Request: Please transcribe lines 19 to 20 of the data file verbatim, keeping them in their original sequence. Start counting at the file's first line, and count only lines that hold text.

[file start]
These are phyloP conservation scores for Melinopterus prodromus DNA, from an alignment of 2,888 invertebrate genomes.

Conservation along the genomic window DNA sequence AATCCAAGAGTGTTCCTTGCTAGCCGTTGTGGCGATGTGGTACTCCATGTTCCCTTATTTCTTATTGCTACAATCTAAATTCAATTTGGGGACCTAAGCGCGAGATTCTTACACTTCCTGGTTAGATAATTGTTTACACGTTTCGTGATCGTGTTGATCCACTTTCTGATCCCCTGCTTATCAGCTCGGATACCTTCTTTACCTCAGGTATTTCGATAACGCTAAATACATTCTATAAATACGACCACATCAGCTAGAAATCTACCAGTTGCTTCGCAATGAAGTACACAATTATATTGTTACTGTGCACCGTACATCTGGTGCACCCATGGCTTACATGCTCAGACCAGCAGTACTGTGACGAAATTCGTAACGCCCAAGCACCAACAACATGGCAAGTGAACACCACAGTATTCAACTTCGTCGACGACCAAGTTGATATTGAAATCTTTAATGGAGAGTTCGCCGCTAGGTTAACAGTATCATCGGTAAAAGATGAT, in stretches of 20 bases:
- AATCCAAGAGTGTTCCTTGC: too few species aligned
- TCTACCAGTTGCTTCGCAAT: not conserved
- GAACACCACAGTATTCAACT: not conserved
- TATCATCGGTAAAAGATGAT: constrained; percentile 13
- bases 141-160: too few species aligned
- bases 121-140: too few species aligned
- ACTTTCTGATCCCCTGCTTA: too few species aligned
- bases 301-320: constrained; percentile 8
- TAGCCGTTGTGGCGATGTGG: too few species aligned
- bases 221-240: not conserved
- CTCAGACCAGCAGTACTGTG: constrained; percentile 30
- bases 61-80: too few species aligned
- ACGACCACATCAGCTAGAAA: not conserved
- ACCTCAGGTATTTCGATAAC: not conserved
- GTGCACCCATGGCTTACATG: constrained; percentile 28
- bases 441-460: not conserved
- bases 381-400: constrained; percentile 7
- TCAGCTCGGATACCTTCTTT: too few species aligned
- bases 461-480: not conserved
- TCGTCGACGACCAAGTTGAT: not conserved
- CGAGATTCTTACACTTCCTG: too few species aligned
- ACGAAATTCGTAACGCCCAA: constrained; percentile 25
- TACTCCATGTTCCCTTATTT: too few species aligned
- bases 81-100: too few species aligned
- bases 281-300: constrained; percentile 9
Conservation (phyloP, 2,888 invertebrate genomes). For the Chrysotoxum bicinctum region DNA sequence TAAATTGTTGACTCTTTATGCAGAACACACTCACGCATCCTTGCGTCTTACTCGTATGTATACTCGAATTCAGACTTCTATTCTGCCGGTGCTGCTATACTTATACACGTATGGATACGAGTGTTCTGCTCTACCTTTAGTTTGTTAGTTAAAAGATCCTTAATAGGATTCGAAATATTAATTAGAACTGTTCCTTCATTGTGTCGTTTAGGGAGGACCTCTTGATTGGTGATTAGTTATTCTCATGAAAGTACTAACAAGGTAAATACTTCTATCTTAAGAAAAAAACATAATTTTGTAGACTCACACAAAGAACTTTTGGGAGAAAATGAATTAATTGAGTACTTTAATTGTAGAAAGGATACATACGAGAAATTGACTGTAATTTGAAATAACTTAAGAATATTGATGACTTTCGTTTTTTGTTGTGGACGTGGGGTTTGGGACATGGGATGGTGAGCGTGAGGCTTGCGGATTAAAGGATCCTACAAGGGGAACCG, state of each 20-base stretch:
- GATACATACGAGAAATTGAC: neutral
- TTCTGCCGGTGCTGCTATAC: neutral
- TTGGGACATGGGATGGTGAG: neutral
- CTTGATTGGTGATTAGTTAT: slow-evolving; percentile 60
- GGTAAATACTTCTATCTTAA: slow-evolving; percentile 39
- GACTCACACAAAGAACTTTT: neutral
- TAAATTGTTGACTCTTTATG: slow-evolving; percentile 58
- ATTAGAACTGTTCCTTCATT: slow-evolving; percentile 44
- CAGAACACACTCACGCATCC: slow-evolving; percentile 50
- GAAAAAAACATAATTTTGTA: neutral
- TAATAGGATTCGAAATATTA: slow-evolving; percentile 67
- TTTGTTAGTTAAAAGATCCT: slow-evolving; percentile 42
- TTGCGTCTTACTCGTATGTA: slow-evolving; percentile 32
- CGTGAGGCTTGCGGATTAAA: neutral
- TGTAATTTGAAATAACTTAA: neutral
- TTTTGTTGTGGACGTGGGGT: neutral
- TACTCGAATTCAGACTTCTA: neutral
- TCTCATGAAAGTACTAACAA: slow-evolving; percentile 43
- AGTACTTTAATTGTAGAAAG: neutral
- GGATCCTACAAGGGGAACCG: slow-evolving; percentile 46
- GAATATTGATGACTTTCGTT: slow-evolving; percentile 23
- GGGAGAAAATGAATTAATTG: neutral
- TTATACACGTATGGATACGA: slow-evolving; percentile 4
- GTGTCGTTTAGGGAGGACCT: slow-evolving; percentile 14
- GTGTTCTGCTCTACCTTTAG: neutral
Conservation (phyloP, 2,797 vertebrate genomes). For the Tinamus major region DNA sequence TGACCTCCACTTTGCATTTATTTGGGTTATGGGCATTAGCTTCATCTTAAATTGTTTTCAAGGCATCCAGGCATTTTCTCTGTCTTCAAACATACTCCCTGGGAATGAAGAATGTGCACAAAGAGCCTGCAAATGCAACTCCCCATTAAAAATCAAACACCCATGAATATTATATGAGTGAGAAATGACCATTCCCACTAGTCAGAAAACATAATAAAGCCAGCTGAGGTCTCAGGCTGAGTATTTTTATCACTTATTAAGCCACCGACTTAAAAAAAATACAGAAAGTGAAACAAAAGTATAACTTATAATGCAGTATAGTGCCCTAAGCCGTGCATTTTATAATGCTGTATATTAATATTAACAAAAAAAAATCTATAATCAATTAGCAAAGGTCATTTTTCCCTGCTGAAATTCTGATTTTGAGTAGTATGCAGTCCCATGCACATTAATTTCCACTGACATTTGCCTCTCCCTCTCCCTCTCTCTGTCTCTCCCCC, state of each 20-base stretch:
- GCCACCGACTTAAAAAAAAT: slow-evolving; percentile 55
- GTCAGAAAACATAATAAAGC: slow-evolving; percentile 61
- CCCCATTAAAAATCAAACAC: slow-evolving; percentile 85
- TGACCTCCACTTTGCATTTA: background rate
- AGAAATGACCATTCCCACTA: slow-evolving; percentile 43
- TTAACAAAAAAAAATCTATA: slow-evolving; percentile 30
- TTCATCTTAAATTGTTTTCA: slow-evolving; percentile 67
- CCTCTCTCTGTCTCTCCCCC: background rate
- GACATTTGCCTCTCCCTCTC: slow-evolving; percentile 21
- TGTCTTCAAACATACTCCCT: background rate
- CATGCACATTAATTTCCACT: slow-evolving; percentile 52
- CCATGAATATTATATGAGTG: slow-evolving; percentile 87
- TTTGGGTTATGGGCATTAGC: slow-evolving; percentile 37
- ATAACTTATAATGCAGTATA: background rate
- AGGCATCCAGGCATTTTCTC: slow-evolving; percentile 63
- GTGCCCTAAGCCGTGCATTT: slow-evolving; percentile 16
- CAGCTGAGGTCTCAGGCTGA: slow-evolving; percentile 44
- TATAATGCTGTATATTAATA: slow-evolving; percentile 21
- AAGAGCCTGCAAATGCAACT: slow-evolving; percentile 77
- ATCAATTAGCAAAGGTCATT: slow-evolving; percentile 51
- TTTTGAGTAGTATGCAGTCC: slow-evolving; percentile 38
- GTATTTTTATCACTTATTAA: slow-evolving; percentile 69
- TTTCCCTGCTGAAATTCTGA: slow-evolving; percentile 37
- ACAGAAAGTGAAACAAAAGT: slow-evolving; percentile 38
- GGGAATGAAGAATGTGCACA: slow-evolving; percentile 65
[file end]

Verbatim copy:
- bases 381-400: constrained; percentile 7
- TCAGCTCGGATACCTTCTTT: too few species aligned